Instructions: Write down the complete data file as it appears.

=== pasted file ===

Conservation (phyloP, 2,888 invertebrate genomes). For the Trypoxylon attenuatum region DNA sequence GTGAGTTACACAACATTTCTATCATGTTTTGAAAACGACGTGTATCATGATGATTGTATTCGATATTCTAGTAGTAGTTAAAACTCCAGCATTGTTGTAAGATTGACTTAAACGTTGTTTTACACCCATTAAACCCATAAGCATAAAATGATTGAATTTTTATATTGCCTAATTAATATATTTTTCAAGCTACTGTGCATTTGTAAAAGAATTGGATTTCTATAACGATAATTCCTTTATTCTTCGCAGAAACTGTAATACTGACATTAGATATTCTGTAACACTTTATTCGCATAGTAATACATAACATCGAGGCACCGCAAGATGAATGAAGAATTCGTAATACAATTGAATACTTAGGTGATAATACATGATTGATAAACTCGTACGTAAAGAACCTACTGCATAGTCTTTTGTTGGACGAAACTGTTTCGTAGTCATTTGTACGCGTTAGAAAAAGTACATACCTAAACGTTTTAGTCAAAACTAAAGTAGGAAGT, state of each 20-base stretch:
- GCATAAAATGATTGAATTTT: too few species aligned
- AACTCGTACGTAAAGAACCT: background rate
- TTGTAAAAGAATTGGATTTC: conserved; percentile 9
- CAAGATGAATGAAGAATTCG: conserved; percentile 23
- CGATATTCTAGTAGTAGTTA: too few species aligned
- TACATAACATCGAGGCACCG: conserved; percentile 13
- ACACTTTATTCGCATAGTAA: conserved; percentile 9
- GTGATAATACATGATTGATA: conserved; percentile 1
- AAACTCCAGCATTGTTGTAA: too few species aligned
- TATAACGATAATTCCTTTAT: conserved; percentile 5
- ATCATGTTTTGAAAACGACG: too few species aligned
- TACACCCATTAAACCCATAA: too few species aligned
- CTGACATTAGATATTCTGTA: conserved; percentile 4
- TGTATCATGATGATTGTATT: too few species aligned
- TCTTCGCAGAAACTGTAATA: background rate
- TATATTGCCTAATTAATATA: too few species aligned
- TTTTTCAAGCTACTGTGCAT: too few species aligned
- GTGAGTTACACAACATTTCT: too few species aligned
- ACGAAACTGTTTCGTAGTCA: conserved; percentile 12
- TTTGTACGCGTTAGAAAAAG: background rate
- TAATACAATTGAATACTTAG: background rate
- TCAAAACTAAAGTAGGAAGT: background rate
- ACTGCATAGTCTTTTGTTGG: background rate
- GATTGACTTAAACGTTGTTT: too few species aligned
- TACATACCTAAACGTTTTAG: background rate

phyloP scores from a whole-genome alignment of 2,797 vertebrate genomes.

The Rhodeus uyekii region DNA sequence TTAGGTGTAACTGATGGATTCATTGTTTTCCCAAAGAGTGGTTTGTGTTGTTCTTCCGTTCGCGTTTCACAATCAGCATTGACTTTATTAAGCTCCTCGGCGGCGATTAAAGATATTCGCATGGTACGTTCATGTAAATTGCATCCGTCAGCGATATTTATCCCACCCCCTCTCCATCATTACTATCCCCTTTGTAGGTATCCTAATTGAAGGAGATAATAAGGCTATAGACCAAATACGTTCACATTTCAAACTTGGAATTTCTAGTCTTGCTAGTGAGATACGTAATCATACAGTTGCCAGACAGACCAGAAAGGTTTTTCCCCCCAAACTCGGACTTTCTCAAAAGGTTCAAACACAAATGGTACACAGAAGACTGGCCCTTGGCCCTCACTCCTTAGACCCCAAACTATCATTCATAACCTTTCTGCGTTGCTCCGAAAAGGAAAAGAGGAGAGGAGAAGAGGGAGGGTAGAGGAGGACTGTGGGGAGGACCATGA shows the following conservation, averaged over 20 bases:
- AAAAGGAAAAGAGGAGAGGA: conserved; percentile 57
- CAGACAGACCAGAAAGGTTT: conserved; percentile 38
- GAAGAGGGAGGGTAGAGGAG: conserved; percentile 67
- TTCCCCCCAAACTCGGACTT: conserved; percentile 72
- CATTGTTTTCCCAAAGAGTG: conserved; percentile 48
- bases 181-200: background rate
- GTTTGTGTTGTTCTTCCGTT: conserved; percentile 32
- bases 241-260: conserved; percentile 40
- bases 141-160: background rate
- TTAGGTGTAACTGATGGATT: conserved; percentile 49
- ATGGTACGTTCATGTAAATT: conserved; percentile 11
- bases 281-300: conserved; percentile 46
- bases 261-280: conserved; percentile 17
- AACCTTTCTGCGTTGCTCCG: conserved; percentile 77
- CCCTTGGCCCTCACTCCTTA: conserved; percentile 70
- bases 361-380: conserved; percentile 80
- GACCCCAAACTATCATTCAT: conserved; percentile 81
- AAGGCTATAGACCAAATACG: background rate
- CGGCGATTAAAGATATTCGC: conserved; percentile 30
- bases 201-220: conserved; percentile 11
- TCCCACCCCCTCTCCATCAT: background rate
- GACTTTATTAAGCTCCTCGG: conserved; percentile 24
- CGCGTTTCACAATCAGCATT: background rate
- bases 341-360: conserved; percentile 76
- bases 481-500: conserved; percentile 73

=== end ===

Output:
Conservation (phyloP, 2,888 invertebrate genomes). For the Trypoxylon attenuatum region DNA sequence GTGAGTTACACAACATTTCTATCATGTTTTGAAAACGACGTGTATCATGATGATTGTATTCGATATTCTAGTAGTAGTTAAAACTCCAGCATTGTTGTAAGATTGACTTAAACGTTGTTTTACACCCATTAAACCCATAAGCATAAAATGATTGAATTTTTATATTGCCTAATTAATATATTTTTCAAGCTACTGTGCATTTGTAAAAGAATTGGATTTCTATAACGATAATTCCTTTATTCTTCGCAGAAACTGTAATACTGACATTAGATATTCTGTAACACTTTATTCGCATAGTAATACATAACATCGAGGCACCGCAAGATGAATGAAGAATTCGTAATACAATTGAATACTTAGGTGATAATACATGATTGATAAACTCGTACGTAAAGAACCTACTGCATAGTCTTTTGTTGGACGAAACTGTTTCGTAGTCATTTGTACGCGTTAGAAAAAGTACATACCTAAACGTTTTAGTCAAAACTAAAGTAGGAAGT, state of each 20-base stretch:
- GCATAAAATGATTGAATTTT: too few species aligned
- AACTCGTACGTAAAGAACCT: background rate
- TTGTAAAAGAATTGGATTTC: conserved; percentile 9
- CAAGATGAATGAAGAATTCG: conserved; percentile 23
- CGATATTCTAGTAGTAGTTA: too few species aligned
- TACATAACATCGAGGCACCG: conserved; percentile 13
- ACACTTTATTCGCATAGTAA: conserved; percentile 9
- GTGATAATACATGATTGATA: conserved; percentile 1
- AAACTCCAGCATTGTTGTAA: too few species aligned
- TATAACGATAATTCCTTTAT: conserved; percentile 5
- ATCATGTTTTGAAAACGACG: too few species aligned
- TACACCCATTAAACCCATAA: too few species aligned
- CTGACATTAGATATTCTGTA: conserved; percentile 4
- TGTATCATGATGATTGTATT: too few species aligned
- TCTTCGCAGAAACTGTAATA: background rate
- TATATTGCCTAATTAATATA: too few species aligned
- TTTTTCAAGCTACTGTGCAT: too few species aligned
- GTGAGTTACACAACATTTCT: too few species aligned
- ACGAAACTGTTTCGTAGTCA: conserved; percentile 12
- TTTGTACGCGTTAGAAAAAG: background rate
- TAATACAATTGAATACTTAG: background rate
- TCAAAACTAAAGTAGGAAGT: background rate
- ACTGCATAGTCTTTTGTTGG: background rate
- GATTGACTTAAACGTTGTTT: too few species aligned
- TACATACCTAAACGTTTTAG: background rate

phyloP scores from a whole-genome alignment of 2,797 vertebrate genomes.

The Rhodeus uyekii region DNA sequence TTAGGTGTAACTGATGGATTCATTGTTTTCCCAAAGAGTGGTTTGTGTTGTTCTTCCGTTCGCGTTTCACAATCAGCATTGACTTTATTAAGCTCCTCGGCGGCGATTAAAGATATTCGCATGGTACGTTCATGTAAATTGCATCCGTCAGCGATATTTATCCCACCCCCTCTCCATCATTACTATCCCCTTTGTAGGTATCCTAATTGAAGGAGATAATAAGGCTATAGACCAAATACGTTCACATTTCAAACTTGGAATTTCTAGTCTTGCTAGTGAGATACGTAATCATACAGTTGCCAGACAGACCAGAAAGGTTTTTCCCCCCAAACTCGGACTTTCTCAAAAGGTTCAAACACAAATGGTACACAGAAGACTGGCCCTTGGCCCTCACTCCTTAGACCCCAAACTATCATTCATAACCTTTCTGCGTTGCTCCGAAAAGGAAAAGAGGAGAGGAGAAGAGGGAGGGTAGAGGAGGACTGTGGGGAGGACCATGA shows the following conservation, averaged over 20 bases:
- AAAAGGAAAAGAGGAGAGGA: conserved; percentile 57
- CAGACAGACCAGAAAGGTTT: conserved; percentile 38
- GAAGAGGGAGGGTAGAGGAG: conserved; percentile 67
- TTCCCCCCAAACTCGGACTT: conserved; percentile 72
- CATTGTTTTCCCAAAGAGTG: conserved; percentile 48
- bases 181-200: background rate
- GTTTGTGTTGTTCTTCCGTT: conserved; percentile 32
- bases 241-260: conserved; percentile 40
- bases 141-160: background rate
- TTAGGTGTAACTGATGGATT: conserved; percentile 49
- ATGGTACGTTCATGTAAATT: conserved; percentile 11
- bases 281-300: conserved; percentile 46
- bases 261-280: conserved; percentile 17
- AACCTTTCTGCGTTGCTCCG: conserved; percentile 77
- CCCTTGGCCCTCACTCCTTA: conserved; percentile 70
- bases 361-380: conserved; percentile 80
- GACCCCAAACTATCATTCAT: conserved; percentile 81
- AAGGCTATAGACCAAATACG: background rate
- CGGCGATTAAAGATATTCGC: conserved; percentile 30
- bases 201-220: conserved; percentile 11
- TCCCACCCCCTCTCCATCAT: background rate
- GACTTTATTAAGCTCCTCGG: conserved; percentile 24
- CGCGTTTCACAATCAGCATT: background rate
- bases 341-360: conserved; percentile 76
- bases 481-500: conserved; percentile 73